In the wake of reports of widespread sexual harassment at Sony Music Australia, Universal Music has become the second major label in the country to launch an investigation into inappropriate behavior at its offices, according to a report in the Sydney Morning Herald.
The allegations surfaced in posts on an Instagram account called Beneath the Glass ceiling, claiming multiple cases of bullying, harassment, racism, homophobia, discrimination, as well as more serious allegations of sexual assault. A rep for the company declined Variety’s request for comment, although George Ash, president of Universal Music Australia, addressed it in a July 30 email to the company’s staff cited by the Herald, and also spoke with the paper about it. He said the company was aware of the allegations and admitted to making an inappropriate comment during a company Zoom call.
“As the leader of this company I take full responsibility for creating a respectful workplace culture for everyone,” Ash wrote.
“With respect to my own behaviour, it is particularly painful to realise now that what I intended as jokes were unacceptable comments that made some of you uncomfortable.”
Last week Universal enlisted the law firm Seyfarth Shaw to conduct an investigation into its workplace culture, according to the Herald. Staff were informed of the investigation at a meeting last week and encouraged to raise any concerns.
Sony Music is already conducting an investigation into the culture at its Sydney office; the company’s longtime head, Denis Handlin, was fired in June after 50 years at the company, and two other executives have resigned.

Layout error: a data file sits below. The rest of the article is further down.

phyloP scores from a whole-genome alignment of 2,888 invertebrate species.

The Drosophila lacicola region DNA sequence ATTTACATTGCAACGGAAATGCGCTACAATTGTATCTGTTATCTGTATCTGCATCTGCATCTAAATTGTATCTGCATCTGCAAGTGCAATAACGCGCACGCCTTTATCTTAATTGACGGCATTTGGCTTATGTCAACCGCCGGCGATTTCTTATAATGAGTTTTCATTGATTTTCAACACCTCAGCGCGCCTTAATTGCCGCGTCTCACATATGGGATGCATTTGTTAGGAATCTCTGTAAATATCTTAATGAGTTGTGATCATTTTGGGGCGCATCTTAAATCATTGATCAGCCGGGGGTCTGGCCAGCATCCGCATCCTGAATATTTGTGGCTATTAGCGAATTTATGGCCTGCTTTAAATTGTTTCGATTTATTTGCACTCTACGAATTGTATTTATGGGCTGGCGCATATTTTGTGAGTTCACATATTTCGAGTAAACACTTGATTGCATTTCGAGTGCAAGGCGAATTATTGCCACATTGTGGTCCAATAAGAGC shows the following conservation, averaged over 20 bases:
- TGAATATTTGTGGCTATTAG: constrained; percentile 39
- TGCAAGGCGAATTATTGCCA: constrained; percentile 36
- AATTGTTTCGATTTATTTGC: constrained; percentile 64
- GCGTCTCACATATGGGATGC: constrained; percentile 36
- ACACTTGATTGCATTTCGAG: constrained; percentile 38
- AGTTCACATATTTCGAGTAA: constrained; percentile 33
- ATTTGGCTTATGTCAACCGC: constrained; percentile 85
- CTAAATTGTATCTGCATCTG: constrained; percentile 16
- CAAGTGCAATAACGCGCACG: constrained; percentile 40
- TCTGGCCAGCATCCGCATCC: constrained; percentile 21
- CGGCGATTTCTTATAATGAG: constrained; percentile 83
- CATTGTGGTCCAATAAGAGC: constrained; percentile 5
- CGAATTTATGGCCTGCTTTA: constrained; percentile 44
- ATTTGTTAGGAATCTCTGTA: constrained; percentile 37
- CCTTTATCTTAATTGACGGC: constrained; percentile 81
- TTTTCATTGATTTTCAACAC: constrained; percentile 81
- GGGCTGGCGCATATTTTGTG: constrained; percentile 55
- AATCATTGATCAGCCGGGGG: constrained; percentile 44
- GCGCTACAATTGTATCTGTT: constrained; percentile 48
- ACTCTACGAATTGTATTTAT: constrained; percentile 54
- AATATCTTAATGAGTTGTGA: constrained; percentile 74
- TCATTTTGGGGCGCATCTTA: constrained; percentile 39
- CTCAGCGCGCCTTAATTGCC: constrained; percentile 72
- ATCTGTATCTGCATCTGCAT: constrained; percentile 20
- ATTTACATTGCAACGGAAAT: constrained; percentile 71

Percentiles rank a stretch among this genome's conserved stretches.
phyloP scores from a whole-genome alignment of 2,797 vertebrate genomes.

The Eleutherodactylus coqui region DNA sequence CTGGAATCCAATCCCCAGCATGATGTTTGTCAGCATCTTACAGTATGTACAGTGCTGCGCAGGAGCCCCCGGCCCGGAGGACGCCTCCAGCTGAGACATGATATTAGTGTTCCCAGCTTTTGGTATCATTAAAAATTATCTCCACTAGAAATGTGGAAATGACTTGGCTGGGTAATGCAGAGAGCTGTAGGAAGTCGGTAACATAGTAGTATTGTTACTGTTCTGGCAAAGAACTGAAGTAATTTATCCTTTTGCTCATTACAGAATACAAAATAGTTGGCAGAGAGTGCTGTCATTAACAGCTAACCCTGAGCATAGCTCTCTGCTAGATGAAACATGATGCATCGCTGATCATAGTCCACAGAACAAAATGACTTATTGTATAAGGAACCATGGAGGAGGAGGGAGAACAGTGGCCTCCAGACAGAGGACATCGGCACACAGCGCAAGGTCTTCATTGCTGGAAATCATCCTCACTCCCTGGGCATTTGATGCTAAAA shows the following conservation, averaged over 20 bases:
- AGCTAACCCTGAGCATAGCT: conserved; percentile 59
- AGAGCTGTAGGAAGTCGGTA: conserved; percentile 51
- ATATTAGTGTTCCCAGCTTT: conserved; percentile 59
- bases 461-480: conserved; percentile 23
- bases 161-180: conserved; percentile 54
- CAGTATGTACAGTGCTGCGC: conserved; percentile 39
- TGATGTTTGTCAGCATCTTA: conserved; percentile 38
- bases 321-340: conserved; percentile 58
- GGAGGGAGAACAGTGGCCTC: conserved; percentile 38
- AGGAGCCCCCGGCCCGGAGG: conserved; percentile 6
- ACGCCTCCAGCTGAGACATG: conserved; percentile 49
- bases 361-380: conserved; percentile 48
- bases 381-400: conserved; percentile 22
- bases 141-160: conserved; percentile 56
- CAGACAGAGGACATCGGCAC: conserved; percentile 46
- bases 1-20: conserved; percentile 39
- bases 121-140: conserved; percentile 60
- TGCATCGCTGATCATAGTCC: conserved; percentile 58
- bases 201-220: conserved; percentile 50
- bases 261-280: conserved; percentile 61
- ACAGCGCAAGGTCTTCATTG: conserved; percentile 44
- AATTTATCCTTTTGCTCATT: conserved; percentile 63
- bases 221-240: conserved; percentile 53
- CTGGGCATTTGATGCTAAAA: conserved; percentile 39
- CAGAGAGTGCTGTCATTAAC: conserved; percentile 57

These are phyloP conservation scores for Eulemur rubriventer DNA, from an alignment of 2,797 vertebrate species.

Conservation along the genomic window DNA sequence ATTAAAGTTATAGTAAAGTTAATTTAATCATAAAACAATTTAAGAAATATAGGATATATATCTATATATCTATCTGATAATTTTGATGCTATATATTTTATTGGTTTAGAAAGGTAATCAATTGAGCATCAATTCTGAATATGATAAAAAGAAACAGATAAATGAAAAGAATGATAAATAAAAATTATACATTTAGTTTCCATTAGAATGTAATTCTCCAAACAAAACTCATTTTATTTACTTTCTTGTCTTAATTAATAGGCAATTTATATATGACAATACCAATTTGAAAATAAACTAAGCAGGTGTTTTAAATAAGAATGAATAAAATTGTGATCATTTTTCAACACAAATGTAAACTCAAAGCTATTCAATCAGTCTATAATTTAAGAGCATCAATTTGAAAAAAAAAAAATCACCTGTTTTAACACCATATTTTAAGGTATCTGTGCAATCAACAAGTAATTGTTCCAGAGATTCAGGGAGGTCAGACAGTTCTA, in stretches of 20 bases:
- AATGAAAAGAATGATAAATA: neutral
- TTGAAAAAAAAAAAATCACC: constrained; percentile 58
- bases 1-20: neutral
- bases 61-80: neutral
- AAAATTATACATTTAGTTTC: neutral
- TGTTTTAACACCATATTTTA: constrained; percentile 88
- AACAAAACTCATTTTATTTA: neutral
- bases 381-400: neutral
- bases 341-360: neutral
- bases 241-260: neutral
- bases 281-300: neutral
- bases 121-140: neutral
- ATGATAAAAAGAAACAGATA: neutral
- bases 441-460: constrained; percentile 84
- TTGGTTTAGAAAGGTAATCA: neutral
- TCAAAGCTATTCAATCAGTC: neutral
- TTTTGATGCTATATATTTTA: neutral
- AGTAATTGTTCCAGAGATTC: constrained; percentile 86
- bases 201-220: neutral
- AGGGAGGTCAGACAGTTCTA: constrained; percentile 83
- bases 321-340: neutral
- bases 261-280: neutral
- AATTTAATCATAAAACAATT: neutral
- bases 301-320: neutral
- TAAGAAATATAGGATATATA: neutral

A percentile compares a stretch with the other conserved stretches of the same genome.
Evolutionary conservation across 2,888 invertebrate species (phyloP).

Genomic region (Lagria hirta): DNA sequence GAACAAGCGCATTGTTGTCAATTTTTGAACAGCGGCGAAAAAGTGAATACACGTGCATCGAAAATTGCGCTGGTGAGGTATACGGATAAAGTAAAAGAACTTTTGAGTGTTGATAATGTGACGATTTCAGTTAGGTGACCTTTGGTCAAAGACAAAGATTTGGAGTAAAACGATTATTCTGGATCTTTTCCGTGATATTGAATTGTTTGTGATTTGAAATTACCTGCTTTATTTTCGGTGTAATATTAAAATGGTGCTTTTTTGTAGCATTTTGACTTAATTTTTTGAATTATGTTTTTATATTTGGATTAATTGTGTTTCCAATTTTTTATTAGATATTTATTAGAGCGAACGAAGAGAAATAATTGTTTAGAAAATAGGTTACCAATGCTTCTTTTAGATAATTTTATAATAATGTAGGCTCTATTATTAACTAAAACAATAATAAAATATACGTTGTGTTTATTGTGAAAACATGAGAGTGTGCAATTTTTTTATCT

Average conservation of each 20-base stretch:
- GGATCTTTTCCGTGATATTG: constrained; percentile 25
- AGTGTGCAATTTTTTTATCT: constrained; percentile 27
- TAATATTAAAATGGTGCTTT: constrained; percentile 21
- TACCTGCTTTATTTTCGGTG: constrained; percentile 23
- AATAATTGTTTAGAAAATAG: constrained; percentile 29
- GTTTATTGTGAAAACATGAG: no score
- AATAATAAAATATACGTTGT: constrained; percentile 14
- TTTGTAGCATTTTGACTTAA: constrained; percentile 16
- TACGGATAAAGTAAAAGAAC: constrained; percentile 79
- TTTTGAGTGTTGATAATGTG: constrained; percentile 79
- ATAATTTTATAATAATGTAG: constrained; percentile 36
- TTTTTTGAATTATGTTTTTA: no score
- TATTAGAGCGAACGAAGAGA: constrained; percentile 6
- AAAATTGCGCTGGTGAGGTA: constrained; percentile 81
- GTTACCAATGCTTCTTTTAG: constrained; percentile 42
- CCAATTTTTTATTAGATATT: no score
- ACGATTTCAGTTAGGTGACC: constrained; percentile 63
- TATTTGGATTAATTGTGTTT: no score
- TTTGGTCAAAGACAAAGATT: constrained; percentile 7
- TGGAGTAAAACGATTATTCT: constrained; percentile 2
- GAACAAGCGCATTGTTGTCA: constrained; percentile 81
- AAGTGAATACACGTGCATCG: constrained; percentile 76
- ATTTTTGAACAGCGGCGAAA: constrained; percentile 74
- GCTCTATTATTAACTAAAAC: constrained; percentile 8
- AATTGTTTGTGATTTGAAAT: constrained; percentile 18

Ash told the Herald, “My initial response was ‘I don’t know whether the allegations are true or not’ but it made me think we haven’t done enough and we need to do more in our company. I need to step up and take responsibility.”
He said he was unaware himself of many of the allegations, but took responsibility for them regardless. “In some ways I feel like I have let people down,” he said. “It’s not the company or the culture I want to work in . . . if people are feeling like that then I need to address things.”
“Before these [issues] were raised I thought we were doing an amazing job,” he continued, “[but] with these things being raised I need to make sure I respond to them. If there is any positive to come of this, it creates that catalyst for us to speak openly about things and hopefully address things to create a workplace culture that people can be proud of.”
He also owned up to making an off-color joke during a company Zoom call. “I had a complaint recently raised against myself around a joke I made in a Zoom meeting. It was insensitive, and that went through the appropriate processes and I apologised to everyone in the company who was impacted by it.”
The news comes just weeks before UMG’s parent company, France-based Vivendi, is scheduled to list take it public on the Netherlands stock exchange in September.
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